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For anyone who has suffered from depression or anxiety, you know just how difficult it is to get up and move on most days. However, on those days that you're...
Exercise & Mental Health

For anyone who has suffered from depression or anxiety, you know just how difficult it is to get up and move on most days. However, on those days that you’re able to pull yourself out of bed, put on your workout clothes and go for a nice run or sweat session, you’ll notice that there’s a clear shift in your mood, and you might think to yourself, today’s not so bad after all

Exercising is not just for keeping yourself physically fit. It can keep you mentally healthy as well. Research has proven that exercises such as running, cycling, walking, swimming, dancing and even gardening (yes, digging holes and carrying bags of dirt is a workout, too) reduce symptoms of anxiety and depression.

 

How Can Exercise Make Us Feel Better Mentally?

Anyone who exercises regularly knows just how good you feel after completing an intense workout. But the mental benefits of exercising extend to far more than just a boost in serotonin levels, especially if you do it regularly.

Here are some of the ways regular exercise can improve your mental health:

  • Exercising releases feel-good hormones in your brain, such as serotonin, endorphins and oxytocin.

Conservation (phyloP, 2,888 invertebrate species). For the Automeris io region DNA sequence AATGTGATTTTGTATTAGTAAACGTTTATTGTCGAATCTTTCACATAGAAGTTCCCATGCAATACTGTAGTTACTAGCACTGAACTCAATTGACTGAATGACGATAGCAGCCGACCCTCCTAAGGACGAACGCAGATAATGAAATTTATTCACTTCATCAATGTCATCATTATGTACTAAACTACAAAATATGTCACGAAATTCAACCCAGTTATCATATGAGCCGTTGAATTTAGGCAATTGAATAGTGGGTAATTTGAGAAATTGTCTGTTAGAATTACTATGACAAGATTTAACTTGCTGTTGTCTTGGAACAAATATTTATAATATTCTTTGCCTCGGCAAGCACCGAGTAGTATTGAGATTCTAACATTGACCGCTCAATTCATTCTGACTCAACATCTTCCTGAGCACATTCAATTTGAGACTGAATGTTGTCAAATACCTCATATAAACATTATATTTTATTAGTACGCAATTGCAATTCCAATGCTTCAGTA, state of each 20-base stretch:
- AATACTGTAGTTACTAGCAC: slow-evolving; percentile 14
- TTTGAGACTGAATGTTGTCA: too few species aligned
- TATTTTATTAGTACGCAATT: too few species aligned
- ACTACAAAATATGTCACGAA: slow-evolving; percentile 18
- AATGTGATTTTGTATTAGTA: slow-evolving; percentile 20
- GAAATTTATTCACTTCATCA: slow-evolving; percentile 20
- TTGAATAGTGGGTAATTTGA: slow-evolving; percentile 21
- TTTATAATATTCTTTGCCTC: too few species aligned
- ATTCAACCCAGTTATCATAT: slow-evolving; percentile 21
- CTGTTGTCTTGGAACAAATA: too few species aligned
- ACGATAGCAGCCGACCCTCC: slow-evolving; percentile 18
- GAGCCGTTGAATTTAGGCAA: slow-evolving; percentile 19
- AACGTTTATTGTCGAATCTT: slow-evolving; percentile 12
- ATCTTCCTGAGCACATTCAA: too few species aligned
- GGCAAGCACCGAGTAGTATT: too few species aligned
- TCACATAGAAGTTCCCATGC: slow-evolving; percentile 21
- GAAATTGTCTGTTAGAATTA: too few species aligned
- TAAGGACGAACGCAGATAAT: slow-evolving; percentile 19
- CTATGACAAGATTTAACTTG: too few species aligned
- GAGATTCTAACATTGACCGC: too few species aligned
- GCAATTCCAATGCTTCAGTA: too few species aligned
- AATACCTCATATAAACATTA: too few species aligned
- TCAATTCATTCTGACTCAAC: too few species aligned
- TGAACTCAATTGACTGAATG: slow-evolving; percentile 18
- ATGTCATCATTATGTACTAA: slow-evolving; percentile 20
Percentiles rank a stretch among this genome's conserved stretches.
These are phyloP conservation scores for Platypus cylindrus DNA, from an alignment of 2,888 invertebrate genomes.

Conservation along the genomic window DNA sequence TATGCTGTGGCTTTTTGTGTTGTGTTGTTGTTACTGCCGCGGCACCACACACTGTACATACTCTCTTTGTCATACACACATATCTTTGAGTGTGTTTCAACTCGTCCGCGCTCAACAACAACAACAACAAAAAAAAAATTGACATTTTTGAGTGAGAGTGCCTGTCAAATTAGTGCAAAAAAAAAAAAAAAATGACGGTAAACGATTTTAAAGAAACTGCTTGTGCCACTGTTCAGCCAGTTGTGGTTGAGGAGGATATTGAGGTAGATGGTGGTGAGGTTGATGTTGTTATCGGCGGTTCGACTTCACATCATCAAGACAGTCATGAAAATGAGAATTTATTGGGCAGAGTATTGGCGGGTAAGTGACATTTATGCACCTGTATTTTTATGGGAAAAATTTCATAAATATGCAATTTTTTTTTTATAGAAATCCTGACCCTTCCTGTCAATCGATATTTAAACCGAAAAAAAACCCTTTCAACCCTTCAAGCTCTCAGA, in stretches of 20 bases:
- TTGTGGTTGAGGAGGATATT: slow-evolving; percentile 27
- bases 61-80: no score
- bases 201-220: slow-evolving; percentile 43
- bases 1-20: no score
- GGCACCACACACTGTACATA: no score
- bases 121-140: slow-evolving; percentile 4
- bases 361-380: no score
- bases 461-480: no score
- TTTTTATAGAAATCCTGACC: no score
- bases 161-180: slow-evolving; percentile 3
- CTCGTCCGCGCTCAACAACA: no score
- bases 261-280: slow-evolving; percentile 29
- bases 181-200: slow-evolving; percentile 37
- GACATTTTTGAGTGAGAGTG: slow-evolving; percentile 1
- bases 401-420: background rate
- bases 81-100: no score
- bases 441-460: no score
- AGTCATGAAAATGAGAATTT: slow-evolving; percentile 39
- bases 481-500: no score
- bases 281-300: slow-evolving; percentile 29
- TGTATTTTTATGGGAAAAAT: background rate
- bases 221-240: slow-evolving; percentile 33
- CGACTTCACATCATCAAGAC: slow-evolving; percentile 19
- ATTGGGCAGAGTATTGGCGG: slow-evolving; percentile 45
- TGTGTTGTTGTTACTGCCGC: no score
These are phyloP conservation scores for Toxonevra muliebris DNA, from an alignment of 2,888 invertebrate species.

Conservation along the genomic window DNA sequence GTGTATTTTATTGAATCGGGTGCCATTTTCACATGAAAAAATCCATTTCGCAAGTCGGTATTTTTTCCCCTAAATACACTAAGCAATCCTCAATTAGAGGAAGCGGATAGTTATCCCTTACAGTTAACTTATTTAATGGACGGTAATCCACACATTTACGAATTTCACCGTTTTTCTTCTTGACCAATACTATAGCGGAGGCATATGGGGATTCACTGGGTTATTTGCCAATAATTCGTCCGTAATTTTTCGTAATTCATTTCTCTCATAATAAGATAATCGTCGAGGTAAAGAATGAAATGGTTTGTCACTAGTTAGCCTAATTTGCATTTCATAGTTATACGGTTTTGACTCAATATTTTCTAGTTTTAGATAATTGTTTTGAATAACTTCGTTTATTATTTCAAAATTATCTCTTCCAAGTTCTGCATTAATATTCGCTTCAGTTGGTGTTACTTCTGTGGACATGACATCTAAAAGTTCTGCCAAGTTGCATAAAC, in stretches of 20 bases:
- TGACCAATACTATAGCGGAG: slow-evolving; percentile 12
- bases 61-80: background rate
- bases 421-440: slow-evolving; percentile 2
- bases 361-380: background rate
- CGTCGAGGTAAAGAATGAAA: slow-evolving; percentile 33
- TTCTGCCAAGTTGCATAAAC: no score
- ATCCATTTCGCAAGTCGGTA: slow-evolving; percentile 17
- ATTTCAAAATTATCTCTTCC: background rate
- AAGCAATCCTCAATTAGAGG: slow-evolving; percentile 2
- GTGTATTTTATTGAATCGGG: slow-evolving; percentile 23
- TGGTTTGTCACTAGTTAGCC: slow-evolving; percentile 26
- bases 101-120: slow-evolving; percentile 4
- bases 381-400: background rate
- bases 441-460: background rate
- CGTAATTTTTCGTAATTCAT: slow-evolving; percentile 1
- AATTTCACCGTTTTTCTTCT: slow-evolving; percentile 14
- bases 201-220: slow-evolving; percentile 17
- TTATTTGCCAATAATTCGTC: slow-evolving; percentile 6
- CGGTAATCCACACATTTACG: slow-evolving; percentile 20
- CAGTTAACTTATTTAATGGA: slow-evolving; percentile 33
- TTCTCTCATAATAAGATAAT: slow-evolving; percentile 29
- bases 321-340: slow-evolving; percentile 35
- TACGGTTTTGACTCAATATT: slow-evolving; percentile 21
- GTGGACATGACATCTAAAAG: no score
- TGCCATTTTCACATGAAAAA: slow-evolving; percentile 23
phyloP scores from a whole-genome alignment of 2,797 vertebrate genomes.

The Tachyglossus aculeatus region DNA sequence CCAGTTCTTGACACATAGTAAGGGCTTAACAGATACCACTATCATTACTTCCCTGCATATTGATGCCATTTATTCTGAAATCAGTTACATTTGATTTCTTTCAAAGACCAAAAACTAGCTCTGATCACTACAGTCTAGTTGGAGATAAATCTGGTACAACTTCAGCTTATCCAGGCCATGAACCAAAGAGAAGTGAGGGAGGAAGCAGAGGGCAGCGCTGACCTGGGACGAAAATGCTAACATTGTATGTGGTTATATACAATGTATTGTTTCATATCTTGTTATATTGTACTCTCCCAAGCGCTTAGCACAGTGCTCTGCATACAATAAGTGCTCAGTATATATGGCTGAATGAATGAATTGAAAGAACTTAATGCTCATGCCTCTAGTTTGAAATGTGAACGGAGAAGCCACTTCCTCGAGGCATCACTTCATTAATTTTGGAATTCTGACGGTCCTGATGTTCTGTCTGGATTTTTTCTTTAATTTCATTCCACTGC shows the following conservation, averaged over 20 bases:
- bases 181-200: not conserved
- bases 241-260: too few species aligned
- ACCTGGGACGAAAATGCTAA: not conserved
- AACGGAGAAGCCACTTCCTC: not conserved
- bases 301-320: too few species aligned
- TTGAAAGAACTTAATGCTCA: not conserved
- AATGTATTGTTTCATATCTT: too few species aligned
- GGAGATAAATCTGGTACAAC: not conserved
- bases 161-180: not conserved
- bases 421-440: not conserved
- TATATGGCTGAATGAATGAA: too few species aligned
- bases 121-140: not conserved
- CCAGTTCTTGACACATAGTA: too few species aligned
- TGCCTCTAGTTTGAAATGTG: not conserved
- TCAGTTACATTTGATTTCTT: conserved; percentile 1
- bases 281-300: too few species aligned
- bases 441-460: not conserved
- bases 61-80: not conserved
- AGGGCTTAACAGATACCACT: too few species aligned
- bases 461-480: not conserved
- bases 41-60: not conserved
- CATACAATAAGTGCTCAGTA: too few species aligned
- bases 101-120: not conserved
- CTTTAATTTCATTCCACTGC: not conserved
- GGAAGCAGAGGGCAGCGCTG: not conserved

• Exercising regularly can help you sleep better, which, in turn, allows you to manage your mood better as well.
  • When you’re in the zone of your workout, you forget your worries, and negative thoughts dissipate.
  • Accomplishing exercise goals or challenges, even tiny ones, can increase your self-esteem. Plus, getting in shape can make you feel more confident in your skin.
  • Exercising offers an opportunity to socialize and meet different people – whether it be exchanging a friendly smile or hello as you take a stroll around your neighborhood or getting coffee with your new gym buddy.
  • Physical activity is an excellent outlet for your frustrations. Tough day at work? Had a fight with your loved one? Argued with someone? Try exercising to relieve the negative emotions inside of you.

For individuals dealing with anxiety and depression, being more physically active is also a healthy coping strategy.

Not only does working out benefit your mental health, but it’s also better for your cardiovascular health and overall well-being. This is critical because individuals with mental health issues are more likely to develop chronic physical conditions like heart disease, diabetes, arthritis and asthma.

 

How Often Should I Exercise for My Mental Health?

If exercising isn’t already a part of your daily habit, you might be curious as to how much physical activity is needed to improve your mental health.

The great news is working out doesn’t have to be so challenging or take a long time. Evidence shows that low to moderate-intensity exercise is enough to ignite a positive effect on your mood and concentration.